An American in Prague

Before going abroad, I knew very little about the Czech Republic. I knew it better by its history textbook name, Czechoslovakia, and its communist past.

I read about the Czech Republic online before I came, but nothing, of course, could prepare me for actually living in it. The cultural differences have surprised me more than I expected.

I’d read that the Czech Republic is a very homogenous country. I expected Prague, its most populated city, to be more diverse, but it’s overwhelmingly white. Even in the city that’s supposed to be “progressive,” I’ve observed that what I interpret to be prejudice Czechs do not. In my interviews with Czechs, they’ve told me, “We’re not politically correct like you Americans.”

A few times, my Asian American friends were stopped in the streets and asked by Czechs, “Where are you from?” When my friends responded, “America,” Czechs said, “No, where are you really from?” and laughed as they listed guesses of Asian countries.

I’ve learned about the oppression of an ethnicity I knew very little about. Roma, who make up the nation’s largest minority, experience high unemployment rates and social exclusion. In the Czech Republic, two-thirds of Romani children are in special schools for dysfunctional students. A 2018 survey by the Czech Republic’s Public Opinion Research Center reports that 73% of Czechs expressed dislike of Roma.

One of the most alarming differences between Czech and American culture I’ve observed has been the loud presence of sexism. I’ve talked to Czech women my age who identify as feminists but admit feminism is very taboo. In the Czech Republic, the #MeToo movement has been mocked by a counter-hashtag, #WhyNotMe, which involves women holding signs asking to be sexually assaulted, because if they aren’t, they’re “unattractive.”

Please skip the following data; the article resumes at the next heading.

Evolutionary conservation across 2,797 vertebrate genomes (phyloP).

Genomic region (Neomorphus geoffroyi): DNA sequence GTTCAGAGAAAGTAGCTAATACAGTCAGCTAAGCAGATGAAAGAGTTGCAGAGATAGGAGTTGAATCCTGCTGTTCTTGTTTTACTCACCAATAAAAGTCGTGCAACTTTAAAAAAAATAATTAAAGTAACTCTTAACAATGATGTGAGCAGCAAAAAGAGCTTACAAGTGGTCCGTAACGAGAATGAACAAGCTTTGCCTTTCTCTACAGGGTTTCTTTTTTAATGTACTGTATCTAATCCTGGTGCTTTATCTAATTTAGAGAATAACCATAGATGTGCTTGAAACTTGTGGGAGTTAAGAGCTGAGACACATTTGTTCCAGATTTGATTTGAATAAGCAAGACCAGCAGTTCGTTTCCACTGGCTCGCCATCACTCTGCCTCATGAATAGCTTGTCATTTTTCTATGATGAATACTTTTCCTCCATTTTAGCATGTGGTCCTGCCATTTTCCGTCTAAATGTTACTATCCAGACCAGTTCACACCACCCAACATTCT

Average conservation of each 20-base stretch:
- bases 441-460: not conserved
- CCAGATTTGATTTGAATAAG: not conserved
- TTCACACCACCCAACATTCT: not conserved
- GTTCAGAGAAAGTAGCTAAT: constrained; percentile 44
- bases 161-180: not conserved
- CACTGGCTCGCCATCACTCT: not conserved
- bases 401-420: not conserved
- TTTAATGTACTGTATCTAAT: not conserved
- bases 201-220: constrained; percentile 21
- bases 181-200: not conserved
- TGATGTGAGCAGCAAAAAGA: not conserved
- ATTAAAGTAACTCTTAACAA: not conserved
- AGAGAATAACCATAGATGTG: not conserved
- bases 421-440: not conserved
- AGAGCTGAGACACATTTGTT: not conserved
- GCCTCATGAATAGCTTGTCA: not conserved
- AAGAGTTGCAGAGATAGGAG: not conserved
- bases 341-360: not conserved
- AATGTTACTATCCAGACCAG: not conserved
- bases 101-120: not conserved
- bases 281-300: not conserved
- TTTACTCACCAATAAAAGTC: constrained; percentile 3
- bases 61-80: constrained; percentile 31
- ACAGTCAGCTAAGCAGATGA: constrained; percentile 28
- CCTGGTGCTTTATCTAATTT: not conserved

In a 2016 survey by the European Commission, 40% of Czechs reported that sexual intercourse without consent could be justifiable under certain circumstances, such as being drunk or wearing revealing clothing.

A #MeToo panel of sociologists at Charles University encouraged students to reject the movement, explaining that it is only for famous actresses. Gender studies experts said this is a common attitude toward the movement. Czech students my age told me sexual consent campaigns do not exist on their university campuses – something I can’t imagine my college campus not caring about.  

I come from America, where feminist movements and civil rights movements are part of our history and shape our present culture.

In the Czech Republic, I question my place to pass judgment, but it’s hard to grapple with why subjects such as sexism and racial prejudice are often only seen as matters of political correctness. As a temporary expat in the Czech Republic, I know my attempt at understanding all of the “whys” only gets me so far.

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